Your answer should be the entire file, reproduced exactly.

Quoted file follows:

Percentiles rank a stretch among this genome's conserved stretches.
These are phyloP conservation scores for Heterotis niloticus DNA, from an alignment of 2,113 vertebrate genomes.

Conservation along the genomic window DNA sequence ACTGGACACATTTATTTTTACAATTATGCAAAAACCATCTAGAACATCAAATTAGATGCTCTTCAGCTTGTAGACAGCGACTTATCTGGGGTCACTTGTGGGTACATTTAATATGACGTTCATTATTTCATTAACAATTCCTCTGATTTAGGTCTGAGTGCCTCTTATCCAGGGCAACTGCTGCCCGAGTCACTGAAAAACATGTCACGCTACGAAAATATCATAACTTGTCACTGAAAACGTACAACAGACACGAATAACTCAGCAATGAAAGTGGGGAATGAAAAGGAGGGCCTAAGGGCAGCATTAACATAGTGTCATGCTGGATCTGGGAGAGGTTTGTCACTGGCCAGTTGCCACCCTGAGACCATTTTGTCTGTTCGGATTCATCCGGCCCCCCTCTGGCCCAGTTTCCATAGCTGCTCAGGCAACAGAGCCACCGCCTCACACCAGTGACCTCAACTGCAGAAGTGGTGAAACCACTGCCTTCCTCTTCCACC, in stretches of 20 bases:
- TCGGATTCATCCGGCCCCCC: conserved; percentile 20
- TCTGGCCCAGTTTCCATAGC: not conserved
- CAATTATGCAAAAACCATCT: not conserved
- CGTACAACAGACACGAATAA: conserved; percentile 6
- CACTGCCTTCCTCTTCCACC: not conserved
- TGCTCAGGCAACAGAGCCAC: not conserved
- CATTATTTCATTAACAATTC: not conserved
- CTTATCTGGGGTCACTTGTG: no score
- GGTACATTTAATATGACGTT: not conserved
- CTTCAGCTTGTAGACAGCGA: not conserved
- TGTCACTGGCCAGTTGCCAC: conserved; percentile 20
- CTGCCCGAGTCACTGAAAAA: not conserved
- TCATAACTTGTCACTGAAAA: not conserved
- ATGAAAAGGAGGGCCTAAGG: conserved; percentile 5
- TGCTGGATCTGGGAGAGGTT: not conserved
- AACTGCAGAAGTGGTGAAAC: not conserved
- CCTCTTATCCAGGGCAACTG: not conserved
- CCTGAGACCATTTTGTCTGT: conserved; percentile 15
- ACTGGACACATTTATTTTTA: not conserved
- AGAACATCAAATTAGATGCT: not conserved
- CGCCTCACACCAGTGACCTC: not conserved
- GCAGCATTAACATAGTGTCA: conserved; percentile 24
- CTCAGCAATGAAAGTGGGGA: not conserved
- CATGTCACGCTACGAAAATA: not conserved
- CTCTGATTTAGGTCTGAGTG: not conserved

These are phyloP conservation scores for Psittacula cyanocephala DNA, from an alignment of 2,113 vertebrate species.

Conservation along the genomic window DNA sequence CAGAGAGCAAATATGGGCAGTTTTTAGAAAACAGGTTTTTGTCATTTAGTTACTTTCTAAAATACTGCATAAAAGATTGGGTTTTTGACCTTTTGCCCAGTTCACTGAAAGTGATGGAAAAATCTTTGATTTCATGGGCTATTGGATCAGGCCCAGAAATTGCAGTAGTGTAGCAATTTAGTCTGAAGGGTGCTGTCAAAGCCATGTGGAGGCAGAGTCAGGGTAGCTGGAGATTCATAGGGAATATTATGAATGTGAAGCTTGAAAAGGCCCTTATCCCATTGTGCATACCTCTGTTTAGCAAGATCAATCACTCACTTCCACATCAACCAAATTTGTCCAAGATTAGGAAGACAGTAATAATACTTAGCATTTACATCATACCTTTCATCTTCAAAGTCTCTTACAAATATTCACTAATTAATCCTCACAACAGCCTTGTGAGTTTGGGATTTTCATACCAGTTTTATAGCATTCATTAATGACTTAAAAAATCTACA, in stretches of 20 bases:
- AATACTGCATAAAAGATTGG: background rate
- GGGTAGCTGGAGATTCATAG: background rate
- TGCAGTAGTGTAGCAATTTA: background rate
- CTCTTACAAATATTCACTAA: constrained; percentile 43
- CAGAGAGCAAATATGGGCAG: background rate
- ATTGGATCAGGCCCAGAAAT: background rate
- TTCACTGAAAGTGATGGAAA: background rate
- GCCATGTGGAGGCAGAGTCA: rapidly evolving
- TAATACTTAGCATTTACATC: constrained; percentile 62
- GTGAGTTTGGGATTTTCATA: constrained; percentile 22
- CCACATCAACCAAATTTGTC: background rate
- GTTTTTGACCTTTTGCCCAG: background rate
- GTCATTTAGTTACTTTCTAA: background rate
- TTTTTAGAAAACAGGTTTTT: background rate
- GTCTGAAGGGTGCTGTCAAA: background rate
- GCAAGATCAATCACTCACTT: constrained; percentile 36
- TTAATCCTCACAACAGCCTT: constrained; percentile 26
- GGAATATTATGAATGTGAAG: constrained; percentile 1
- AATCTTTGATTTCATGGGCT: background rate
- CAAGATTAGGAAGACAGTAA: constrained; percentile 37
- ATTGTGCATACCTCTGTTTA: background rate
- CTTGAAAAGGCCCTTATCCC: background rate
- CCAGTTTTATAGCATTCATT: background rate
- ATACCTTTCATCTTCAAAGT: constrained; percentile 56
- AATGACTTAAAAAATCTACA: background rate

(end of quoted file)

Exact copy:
Percentiles rank a stretch among this genome's conserved stretches.
These are phyloP conservation scores for Heterotis niloticus DNA, from an alignment of 2,113 vertebrate genomes.

Conservation along the genomic window DNA sequence ACTGGACACATTTATTTTTACAATTATGCAAAAACCATCTAGAACATCAAATTAGATGCTCTTCAGCTTGTAGACAGCGACTTATCTGGGGTCACTTGTGGGTACATTTAATATGACGTTCATTATTTCATTAACAATTCCTCTGATTTAGGTCTGAGTGCCTCTTATCCAGGGCAACTGCTGCCCGAGTCACTGAAAAACATGTCACGCTACGAAAATATCATAACTTGTCACTGAAAACGTACAACAGACACGAATAACTCAGCAATGAAAGTGGGGAATGAAAAGGAGGGCCTAAGGGCAGCATTAACATAGTGTCATGCTGGATCTGGGAGAGGTTTGTCACTGGCCAGTTGCCACCCTGAGACCATTTTGTCTGTTCGGATTCATCCGGCCCCCCTCTGGCCCAGTTTCCATAGCTGCTCAGGCAACAGAGCCACCGCCTCACACCAGTGACCTCAACTGCAGAAGTGGTGAAACCACTGCCTTCCTCTTCCACC, in stretches of 20 bases:
- TCGGATTCATCCGGCCCCCC: conserved; percentile 20
- TCTGGCCCAGTTTCCATAGC: not conserved
- CAATTATGCAAAAACCATCT: not conserved
- CGTACAACAGACACGAATAA: conserved; percentile 6
- CACTGCCTTCCTCTTCCACC: not conserved
- TGCTCAGGCAACAGAGCCAC: not conserved
- CATTATTTCATTAACAATTC: not conserved
- CTTATCTGGGGTCACTTGTG: no score
- GGTACATTTAATATGACGTT: not conserved
- CTTCAGCTTGTAGACAGCGA: not conserved
- TGTCACTGGCCAGTTGCCAC: conserved; percentile 20
- CTGCCCGAGTCACTGAAAAA: not conserved
- TCATAACTTGTCACTGAAAA: not conserved
- ATGAAAAGGAGGGCCTAAGG: conserved; percentile 5
- TGCTGGATCTGGGAGAGGTT: not conserved
- AACTGCAGAAGTGGTGAAAC: not conserved
- CCTCTTATCCAGGGCAACTG: not conserved
- CCTGAGACCATTTTGTCTGT: conserved; percentile 15
- ACTGGACACATTTATTTTTA: not conserved
- AGAACATCAAATTAGATGCT: not conserved
- CGCCTCACACCAGTGACCTC: not conserved
- GCAGCATTAACATAGTGTCA: conserved; percentile 24
- CTCAGCAATGAAAGTGGGGA: not conserved
- CATGTCACGCTACGAAAATA: not conserved
- CTCTGATTTAGGTCTGAGTG: not conserved

These are phyloP conservation scores for Psittacula cyanocephala DNA, from an alignment of 2,113 vertebrate species.

Conservation along the genomic window DNA sequence CAGAGAGCAAATATGGGCAGTTTTTAGAAAACAGGTTTTTGTCATTTAGTTACTTTCTAAAATACTGCATAAAAGATTGGGTTTTTGACCTTTTGCCCAGTTCACTGAAAGTGATGGAAAAATCTTTGATTTCATGGGCTATTGGATCAGGCCCAGAAATTGCAGTAGTGTAGCAATTTAGTCTGAAGGGTGCTGTCAAAGCCATGTGGAGGCAGAGTCAGGGTAGCTGGAGATTCATAGGGAATATTATGAATGTGAAGCTTGAAAAGGCCCTTATCCCATTGTGCATACCTCTGTTTAGCAAGATCAATCACTCACTTCCACATCAACCAAATTTGTCCAAGATTAGGAAGACAGTAATAATACTTAGCATTTACATCATACCTTTCATCTTCAAAGTCTCTTACAAATATTCACTAATTAATCCTCACAACAGCCTTGTGAGTTTGGGATTTTCATACCAGTTTTATAGCATTCATTAATGACTTAAAAAATCTACA, in stretches of 20 bases:
- AATACTGCATAAAAGATTGG: background rate
- GGGTAGCTGGAGATTCATAG: background rate
- TGCAGTAGTGTAGCAATTTA: background rate
- CTCTTACAAATATTCACTAA: constrained; percentile 43
- CAGAGAGCAAATATGGGCAG: background rate
- ATTGGATCAGGCCCAGAAAT: background rate
- TTCACTGAAAGTGATGGAAA: background rate
- GCCATGTGGAGGCAGAGTCA: rapidly evolving
- TAATACTTAGCATTTACATC: constrained; percentile 62
- GTGAGTTTGGGATTTTCATA: constrained; percentile 22
- CCACATCAACCAAATTTGTC: background rate
- GTTTTTGACCTTTTGCCCAG: background rate
- GTCATTTAGTTACTTTCTAA: background rate
- TTTTTAGAAAACAGGTTTTT: background rate
- GTCTGAAGGGTGCTGTCAAA: background rate
- GCAAGATCAATCACTCACTT: constrained; percentile 36
- TTAATCCTCACAACAGCCTT: constrained; percentile 26
- GGAATATTATGAATGTGAAG: constrained; percentile 1
- AATCTTTGATTTCATGGGCT: background rate
- CAAGATTAGGAAGACAGTAA: constrained; percentile 37
- ATTGTGCATACCTCTGTTTA: background rate
- CTTGAAAAGGCCCTTATCCC: background rate
- CCAGTTTTATAGCATTCATT: background rate
- ATACCTTTCATCTTCAAAGT: constrained; percentile 56
- AATGACTTAAAAAATCTACA: background rate